If you’re a friend of the food alchemist behind Suppin’good chances are you’ve been spoiled by Alyssa Noui’s gastronomical creations, cooking classes, and impeccable hosting skills. However, since this is suppin’new chances are you haven’t been exposed yet, so allow me to introduce you.

Suppin’good is a break-it-down-to-the-roots-and-then-transform-it type of movement that’s being cooked up in the kitchen/lab of Los Angeles chef Alyssa Noui. The philosophy behind Suppin’good sticks to the grassroots by supporting local food growers and using the freshest ingredients to create an experience that nods to our ancestors while being steps ahead of the game. I describe Suppin’good as an experience and movement because it’s much more than amazing meals and recipes. It is a lifestyle. One of which I see becoming a top influencer of our generation. Big words for something that’s still an infant but you heard it here first, so keep an eye out while I leave you with Chef Noui’s guide to the perfect potluck, an eggnog recipe of pure decadence, and some photos from the Suppin’good Eggnogcalypse.

The Potluck Principle : Serve and be Served 

  1. Take Inventory: 
Try to use what you have on hand already.  Flour, butter, salt?  You have a dough ready for a quiche or puff pastry. Create a simple filling and you are set.
  2. Provide the Big Stuff
: The host should provide heavier dishes so guests can prepare lighter fare or pick up a salad on the way.
  3. Raid the Dish Cabinet
: Break out the fancy serving bowls so there’s no ugly Tupperware in sight. Everyone will forget their serving spoons, so be sure you have plenty.
  4. Plan Ahead
: Start with fresh space on the counters for incoming drinks and prep. Have a bowl of warm, soapy water ready to dunk, scrub, and rinse.
  5. Stay on Top of the Spread
: Leave plenty of space for incoming plates and clear out the empty ones post-haste, to make room for the dishes that may arrive later.  Wash the serving spoon if you provided one and have it ready for the next.
  6. Provide a Theme or Give Homework
: Give your guests a little guidance so the meal has a little unity. Since my spring fling was anchored with a big batch of spiced wine, we were going for warming items — think roasted, creamy, garlicky, and pastried — that reflected the seasonal shift.
  7. Have Fun: You’re missing the point of the potluck if you’re stressed out. Just have fun. Evoke the dish fairy spirits within your friends as the night winds down.

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Recipe: Eggnogcalypse
Adapted from Martha Stewart Living, December 2008
Serves 12


  • 6 large eggs, separated
  • 3/4 cup superfine sugar (blitz granulate sugar in a food processor, stop just before it becomes powdered sugar)
  • 2 cups whole vanilla milk (scrape one vanilla bean into milk and infuse for 1 day)
  • 3 cups heavy cream, plus more for garnish
  • 1/2 cup bourbon, preferably Maker’s Mark
  • 1/4 cup dark rum, preferably Mount Gay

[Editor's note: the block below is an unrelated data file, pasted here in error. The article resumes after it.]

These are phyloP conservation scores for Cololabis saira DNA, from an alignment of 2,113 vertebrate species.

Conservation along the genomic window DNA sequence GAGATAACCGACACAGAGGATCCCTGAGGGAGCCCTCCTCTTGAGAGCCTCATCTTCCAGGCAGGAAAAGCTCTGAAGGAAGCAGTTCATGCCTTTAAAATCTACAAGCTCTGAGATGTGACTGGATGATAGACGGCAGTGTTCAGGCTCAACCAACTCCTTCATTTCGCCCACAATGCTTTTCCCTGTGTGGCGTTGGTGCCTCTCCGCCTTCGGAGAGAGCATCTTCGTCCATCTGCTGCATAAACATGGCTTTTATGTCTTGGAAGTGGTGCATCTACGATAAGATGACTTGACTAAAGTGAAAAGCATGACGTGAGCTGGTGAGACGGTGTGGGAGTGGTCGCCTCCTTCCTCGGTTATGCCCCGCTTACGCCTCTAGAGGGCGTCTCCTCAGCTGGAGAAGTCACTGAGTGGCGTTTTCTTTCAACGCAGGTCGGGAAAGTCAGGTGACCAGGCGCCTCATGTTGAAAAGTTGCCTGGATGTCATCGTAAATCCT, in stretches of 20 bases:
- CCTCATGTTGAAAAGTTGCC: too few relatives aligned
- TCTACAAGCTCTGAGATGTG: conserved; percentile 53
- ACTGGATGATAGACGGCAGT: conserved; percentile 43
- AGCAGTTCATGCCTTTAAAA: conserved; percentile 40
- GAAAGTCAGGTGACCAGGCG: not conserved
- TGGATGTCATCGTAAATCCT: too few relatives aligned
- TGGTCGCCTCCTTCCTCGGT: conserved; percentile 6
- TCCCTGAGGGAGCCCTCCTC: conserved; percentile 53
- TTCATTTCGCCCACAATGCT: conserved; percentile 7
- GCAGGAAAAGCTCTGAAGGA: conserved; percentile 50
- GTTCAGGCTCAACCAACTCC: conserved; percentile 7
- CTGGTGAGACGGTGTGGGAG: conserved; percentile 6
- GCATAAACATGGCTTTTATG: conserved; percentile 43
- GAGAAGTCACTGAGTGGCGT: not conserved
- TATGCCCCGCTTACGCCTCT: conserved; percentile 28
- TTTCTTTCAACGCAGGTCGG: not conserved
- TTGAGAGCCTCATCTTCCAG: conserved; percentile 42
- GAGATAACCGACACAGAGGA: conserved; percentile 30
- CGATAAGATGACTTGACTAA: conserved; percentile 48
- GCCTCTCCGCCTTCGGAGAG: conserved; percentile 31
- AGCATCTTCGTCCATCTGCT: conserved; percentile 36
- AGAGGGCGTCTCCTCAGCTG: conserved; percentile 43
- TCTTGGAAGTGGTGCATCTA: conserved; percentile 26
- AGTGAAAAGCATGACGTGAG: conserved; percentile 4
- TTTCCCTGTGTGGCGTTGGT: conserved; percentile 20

• 1/4 cup Cognac, preferably Remy Martin Grand Cru
  • Freshly grated nutmeg, for sprinkling


  1. Beat yolks in a very large bowl until thick and pale. Slowly beat in sugar. Whisk in milk and 2 cups cream. Mix in bourbon, rum, and Cognac. Cover, and refrigerate for up to 1 day.
  2. Just before serving, beat whites until stiff peaks form. Fold whites into eggnog. Whisk remaining 1 cup cream until stiff peaks form, and fold into eggnog. (Alternatively, you can fold half the whipped cream into eggnog, and top with remaining half.) Sprinkle with nutmeg.


For an unforgettable North African version, add ½ tsp orange blossom water (available at gourmet and Eastern markets)  and 1/8tsp mixture of ground cinnamon and cardamom.

The egg yolks and whites in this recipe are not cooked. This dish should not be prepared for pregnant women, the elderly, or anyone whose health is compromised.

Dripped in LA’s Fashion Underground

By Natology

What do you get when you cross LA’s emerging underground designers and a DJ line up guaranteed to make a paraplegic dance? You get Dripped.

Dripped is a Los Angeles-based fashion soiree and trunk show established in 2010 by local hustler and style diva, Marianne Cotan, aka Geisha. I met Geisha at Coachella earlier this year and since then have admired her dedication, love, and straight hustle for creating a platform where local designers / creatives can collectively build their brands, ideas, and community. Dripped takes place four-to-six times a year with a special edition for LA Fashion Week. Each event hosts a different theme that’s curated by a series of various art installations and performances that circulate the party. Geisha plans on developing Dripped into a miniature trade show that focuses on helping young designers build accounts with affiliated buyers and boutiques, while incorporating a series of workshops to teach about branding and the business of fashion. Some people say LA’s a tough crowd, and I agree. However, Geisha has a way about her. She makes you feel a part of each production and as if you’re at the right place at the right time…and maybe you are.

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Photos by:  Young & Sleek and Rony’s Photobooth

Want to check out some of the best of LA’s underground? Here are some of the brands from Dripped’s roster, just in time for the holidayz.

Kill City
Hellz Bellz
See You Monday
Mama Dona
JC Rags
Black Banditz
Casen Kreation
Miss Wax
Honey B. Gold
CowGirl Heaven
Natalia Benson
Marina Fini
Shred Threads
Mama Doux
Buttons & Bows
Qloak Showroom
Closet Freak
Virgo Boutique
Zalez Studio
Pingping & Rabbit
Mooke by Yuske
Maricela Marcel Vintage
Echo Park Independant Co Opt
Allysun Maria Dutra
Prep Jerks
A Rare Bird of Fashion
Clumsy Cat
Jonathan Burdine Clothing

Yours Truly,